Breast cancer screening: the barriers and the solutions
Early detection is key to increasing the odds of survival for breast cancer. Regular checking and mammograms are key to early detection. A mammogram is an X-ray picture of the breasts that often helps detect breast cancer three years before it can be felt.
So why is it that many women choose not to get checked?
"I am too young…"
Most young women choose not to get checked based on the presumed invulnerability of their youth and the immunity that comes along with that. However, women also forget the fact that more than 5 percent of breast cancer cases occur in women under 40 — which jeopardises the safety net of supposed everlasting protection against fatal diseases.
"I am embarrassed…"
A significant portion of women — especially South-Asian women choose not to get screenings simply because they are embarrassed.
Of the shame and stigma that surrounds breast cancer, of the mortification of being topless in a doctor's office. Similarly, Bangladeshi women are also discouraged from doing self-check-ups by themselves at home — the very act deemed crude and indecent. This breeds a culture of women who are too embarrassed to check up on their bodies until absolutely necessary — often it's too late by then for a long-lasting treatment. However, shame and stigma have no place in breast cancer. This needs to be eradicated and overcome in order to successfully recover from the disease.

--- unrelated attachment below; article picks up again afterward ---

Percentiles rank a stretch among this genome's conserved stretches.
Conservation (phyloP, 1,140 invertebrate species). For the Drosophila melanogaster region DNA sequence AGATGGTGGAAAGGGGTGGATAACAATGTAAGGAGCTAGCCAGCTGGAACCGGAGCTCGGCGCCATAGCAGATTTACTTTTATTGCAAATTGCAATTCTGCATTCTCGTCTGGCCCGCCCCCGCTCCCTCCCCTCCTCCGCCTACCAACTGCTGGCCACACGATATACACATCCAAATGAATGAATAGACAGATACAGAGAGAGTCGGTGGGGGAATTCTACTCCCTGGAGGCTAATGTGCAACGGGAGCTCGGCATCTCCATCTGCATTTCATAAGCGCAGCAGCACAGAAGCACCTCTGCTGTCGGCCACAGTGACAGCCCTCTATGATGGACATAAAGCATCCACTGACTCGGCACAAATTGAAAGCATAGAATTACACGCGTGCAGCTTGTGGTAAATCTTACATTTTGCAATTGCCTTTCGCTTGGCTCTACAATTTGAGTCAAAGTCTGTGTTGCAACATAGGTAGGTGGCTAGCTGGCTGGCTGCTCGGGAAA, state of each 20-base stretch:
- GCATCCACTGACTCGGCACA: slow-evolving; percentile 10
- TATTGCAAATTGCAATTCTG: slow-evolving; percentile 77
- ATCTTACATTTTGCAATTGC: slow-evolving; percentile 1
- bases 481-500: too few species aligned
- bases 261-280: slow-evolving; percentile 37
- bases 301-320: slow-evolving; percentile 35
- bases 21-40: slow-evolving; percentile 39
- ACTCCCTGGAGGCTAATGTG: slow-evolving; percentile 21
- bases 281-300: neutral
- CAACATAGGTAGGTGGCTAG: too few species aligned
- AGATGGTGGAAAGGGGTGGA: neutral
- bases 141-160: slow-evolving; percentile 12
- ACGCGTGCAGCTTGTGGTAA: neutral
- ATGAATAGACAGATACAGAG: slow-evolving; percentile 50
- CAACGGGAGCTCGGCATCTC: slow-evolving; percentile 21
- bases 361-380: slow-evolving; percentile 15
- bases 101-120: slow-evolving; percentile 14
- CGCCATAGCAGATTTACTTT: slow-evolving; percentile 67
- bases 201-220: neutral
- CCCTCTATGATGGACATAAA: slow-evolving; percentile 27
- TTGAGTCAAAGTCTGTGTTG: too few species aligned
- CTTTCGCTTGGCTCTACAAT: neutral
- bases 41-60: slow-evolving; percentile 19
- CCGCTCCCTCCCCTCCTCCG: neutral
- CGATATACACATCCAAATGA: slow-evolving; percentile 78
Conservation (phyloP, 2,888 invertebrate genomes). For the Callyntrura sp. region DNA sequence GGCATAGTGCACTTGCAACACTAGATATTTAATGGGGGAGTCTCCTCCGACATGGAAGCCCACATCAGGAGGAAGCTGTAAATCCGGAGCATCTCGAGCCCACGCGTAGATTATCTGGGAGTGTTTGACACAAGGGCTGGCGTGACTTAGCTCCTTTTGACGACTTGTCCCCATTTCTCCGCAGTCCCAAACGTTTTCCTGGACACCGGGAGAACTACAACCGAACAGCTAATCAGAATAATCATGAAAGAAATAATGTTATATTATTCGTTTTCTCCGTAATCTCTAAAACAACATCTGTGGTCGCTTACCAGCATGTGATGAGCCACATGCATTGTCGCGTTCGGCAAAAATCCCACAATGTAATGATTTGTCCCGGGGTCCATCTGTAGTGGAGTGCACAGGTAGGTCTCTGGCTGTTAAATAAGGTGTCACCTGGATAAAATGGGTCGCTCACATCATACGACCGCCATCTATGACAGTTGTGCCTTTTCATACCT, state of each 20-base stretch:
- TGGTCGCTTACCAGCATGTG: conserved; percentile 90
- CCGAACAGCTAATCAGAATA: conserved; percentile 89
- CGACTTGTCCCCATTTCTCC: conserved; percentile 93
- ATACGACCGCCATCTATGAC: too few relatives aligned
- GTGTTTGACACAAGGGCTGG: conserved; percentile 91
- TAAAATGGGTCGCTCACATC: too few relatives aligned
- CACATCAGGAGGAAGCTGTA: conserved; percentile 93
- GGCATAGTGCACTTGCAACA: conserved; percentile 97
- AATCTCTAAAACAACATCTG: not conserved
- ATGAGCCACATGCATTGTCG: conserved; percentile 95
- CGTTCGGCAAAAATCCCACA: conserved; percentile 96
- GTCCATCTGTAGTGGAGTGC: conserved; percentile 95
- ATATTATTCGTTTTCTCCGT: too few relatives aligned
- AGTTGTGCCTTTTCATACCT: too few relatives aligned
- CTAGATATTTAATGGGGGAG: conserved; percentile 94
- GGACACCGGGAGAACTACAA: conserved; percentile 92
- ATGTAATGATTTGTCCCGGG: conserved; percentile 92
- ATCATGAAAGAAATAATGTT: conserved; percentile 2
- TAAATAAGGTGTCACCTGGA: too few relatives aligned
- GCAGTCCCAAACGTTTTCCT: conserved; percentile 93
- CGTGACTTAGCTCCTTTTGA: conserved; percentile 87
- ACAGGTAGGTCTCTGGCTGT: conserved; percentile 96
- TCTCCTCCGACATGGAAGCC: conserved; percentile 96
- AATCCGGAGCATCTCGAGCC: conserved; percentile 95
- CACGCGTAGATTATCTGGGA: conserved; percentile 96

"It has adverse side effects…"
One of the more popular myths surrounding mammograms would be the supposed ghastly side-effects of the X-ray used. There is a misconception that repeated mammograms may lead to further cancer — however that notion has been disputed by countless experts and medical professionals.
Most mammograms use only a small, harmless amount of radiation, comparable to the background radiation of the average woman. On top of that, most mammograms are also conducted within the medical guidelines by highly skilled medical professionals in state-of-the-art hospitals and clinics.
This is another reason why a lot of women do not get mammograms — because it may hurt. True, it may be hurtful and uncomfortable, but the pain is not usually worse than a pinch for most women. And even if it is, it is important to remember that temporary pain and discomfort is almost always better than a life-threatening disease.
"It is expensive…"
Mammograms and regular screenings can get pretty expensive for most people. The high hospital and clinic bill may be another deterrent towards women getting checked. However, there are many schemes and resources available for those in need. For one, Bangladesh Cancer Aid Trust helps out impoverished women with breast cancer to pay their doctor bills.
Breast cancer is a deadly disease — made even deadlier by late diagnosis, shame, and misconceptions. However, it is time we start encouraging women to take control of their bodies and care for themselves accordingly by getting checked on the regular. Only then can we try to reduce the risk of fatality of breast cancer.